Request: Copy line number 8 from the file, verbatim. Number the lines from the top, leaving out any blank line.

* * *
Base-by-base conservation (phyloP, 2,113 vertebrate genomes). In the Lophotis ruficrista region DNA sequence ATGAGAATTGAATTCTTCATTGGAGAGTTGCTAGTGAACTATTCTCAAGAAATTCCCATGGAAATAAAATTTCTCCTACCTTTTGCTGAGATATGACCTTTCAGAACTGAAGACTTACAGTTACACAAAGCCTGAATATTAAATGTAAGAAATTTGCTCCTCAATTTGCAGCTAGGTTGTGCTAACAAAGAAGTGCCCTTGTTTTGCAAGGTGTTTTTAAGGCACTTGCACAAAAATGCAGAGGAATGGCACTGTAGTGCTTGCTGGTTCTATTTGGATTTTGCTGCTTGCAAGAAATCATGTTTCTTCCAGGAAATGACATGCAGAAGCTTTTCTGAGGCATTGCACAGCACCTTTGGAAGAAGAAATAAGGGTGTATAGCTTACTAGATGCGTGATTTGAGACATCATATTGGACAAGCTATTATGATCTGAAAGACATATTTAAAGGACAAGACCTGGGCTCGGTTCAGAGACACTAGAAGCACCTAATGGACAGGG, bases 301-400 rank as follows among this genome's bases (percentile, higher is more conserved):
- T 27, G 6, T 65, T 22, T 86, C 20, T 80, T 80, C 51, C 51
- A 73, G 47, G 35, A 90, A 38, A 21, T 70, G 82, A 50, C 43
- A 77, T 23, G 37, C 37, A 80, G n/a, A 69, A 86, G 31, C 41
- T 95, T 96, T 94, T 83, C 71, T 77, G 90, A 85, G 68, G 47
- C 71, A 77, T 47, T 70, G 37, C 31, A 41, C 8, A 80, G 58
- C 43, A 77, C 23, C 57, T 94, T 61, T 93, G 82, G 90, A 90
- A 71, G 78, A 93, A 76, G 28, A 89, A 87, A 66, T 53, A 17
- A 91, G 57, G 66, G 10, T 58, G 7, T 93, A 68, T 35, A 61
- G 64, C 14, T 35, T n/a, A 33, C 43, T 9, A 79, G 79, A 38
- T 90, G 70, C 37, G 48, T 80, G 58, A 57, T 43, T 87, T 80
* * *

- A 71, G 78, A 93, A 76, G 28, A 89, A 87, A 66, T 53, A 17